IN Kashmir, Engineering continues to be one of the most sought after degrees. Every year, lakhs of students appear in the entrance examination for institutions like the IITs and the NITs but only a few of them manage to clear it. Those of the students who do not manage to clear these examinations, either drop another year for yet another shot or they knock the doors of private colleges.
While everyone is busy in the race to secure an admission, rarely anyone stops to gauge the merits of an Engineering degree in India. According to the data by HRD Ministry, about 1.5 million students graduate with an engineering degree every year. Out of these million, only about 20% find employment in their core domains. Over the years, many other surveys have reiterated the lack of employability of Engineer graduates from India. A study carried out by Aspiring Minds had revealed jaw dropping figures which claimed that 95% of Engineering graduates from India were not fit for employment especially in software development jobs. The same data has been authenticated number of times by leading employers especially the MNCs.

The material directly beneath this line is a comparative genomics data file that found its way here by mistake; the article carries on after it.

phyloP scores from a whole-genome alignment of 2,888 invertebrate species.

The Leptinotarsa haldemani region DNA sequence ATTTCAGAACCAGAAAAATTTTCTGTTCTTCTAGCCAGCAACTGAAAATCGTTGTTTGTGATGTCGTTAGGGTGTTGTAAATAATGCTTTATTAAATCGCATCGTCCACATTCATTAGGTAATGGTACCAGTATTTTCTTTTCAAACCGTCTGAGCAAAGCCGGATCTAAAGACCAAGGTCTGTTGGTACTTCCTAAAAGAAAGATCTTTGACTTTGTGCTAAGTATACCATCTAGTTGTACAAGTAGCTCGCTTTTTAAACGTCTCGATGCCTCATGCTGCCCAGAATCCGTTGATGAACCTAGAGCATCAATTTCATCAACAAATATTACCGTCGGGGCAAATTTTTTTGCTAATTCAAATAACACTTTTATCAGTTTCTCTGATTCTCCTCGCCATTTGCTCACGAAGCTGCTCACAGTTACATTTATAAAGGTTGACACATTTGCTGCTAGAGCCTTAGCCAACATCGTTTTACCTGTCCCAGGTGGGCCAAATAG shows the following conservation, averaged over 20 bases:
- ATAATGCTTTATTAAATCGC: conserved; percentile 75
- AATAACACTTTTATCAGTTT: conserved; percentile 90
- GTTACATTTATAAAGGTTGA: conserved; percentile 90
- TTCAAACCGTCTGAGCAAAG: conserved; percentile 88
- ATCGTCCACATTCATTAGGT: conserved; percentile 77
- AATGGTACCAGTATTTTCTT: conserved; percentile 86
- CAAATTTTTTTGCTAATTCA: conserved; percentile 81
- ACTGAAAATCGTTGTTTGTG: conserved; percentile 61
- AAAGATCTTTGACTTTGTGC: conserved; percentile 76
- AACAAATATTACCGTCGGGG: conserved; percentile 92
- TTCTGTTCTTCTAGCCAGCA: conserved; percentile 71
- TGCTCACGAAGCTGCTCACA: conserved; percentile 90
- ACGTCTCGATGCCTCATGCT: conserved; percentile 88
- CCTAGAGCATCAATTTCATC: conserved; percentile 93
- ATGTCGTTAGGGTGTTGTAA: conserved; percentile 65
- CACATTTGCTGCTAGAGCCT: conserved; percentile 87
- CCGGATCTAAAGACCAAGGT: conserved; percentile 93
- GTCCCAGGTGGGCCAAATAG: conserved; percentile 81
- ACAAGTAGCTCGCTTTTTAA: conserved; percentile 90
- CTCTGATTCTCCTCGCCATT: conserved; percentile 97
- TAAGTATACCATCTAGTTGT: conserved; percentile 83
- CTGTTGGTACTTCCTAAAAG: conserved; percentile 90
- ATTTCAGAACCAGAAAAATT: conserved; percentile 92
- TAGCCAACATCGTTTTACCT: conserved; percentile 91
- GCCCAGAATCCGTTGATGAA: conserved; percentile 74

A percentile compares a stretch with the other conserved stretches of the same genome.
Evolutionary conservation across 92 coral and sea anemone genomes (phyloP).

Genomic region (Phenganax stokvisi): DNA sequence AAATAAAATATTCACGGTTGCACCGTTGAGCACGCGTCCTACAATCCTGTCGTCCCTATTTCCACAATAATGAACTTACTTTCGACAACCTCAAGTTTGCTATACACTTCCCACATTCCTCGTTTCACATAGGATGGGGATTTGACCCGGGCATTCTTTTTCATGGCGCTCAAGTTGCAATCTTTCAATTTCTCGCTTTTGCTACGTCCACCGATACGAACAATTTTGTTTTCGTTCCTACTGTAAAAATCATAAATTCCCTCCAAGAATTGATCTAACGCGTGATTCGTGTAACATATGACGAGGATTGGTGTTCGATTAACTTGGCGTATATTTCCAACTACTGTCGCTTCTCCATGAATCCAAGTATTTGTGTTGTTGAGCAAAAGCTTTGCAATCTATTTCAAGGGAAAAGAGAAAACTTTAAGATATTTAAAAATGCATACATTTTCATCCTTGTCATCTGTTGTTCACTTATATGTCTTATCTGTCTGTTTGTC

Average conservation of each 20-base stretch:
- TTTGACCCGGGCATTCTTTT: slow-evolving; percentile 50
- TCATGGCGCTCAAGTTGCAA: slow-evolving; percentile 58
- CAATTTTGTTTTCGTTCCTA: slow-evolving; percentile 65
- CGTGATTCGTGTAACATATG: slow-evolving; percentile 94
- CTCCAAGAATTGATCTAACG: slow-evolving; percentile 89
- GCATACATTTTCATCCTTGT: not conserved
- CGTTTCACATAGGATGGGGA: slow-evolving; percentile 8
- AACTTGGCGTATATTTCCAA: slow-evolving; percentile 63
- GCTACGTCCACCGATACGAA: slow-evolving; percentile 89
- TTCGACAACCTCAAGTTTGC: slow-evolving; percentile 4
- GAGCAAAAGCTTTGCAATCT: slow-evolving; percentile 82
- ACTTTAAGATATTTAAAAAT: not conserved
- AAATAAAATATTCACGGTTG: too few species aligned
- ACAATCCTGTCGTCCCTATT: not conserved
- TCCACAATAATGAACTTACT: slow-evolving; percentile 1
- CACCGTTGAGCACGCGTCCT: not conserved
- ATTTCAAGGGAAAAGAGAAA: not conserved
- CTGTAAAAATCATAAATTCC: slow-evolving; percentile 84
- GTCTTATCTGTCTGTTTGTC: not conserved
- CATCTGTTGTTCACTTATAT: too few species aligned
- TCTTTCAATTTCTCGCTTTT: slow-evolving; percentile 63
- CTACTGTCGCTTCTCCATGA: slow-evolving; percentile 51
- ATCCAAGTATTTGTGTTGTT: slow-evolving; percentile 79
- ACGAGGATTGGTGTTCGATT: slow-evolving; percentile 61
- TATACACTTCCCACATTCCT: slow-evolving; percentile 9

It is the lack of skills from graduate engineers which has led to their unemployment. How can an obsolete syllabus equip graduates with the skills to work in a rapidly transforming technological world? Theories with little attention to innovation and application can do little to teach someone the necessary skills to cater to the needs of an employer and their clients.
In Kashmir, the situation is even direr. There aren’t many avenues for employment for engineering graduates which has forced many to work as private teachers, bank employees or lecturers in the same college or university were they’d studied.
Recently, the government abolished the self-help group of engineers which has left thousands jobless. Instead of generating jobs, the government is taking them away.
The only saving grace for this profession can now come from an up gradation of the syllabus to meet new market needs. The government should also announce new schemes and release new posts. It should be a matter of pride for us to have many aiming to pursue engineering degrees. However, it has only brought us shame because of the subpar education system and limited avenues for employment.
Gowharr Fayaz Bhat
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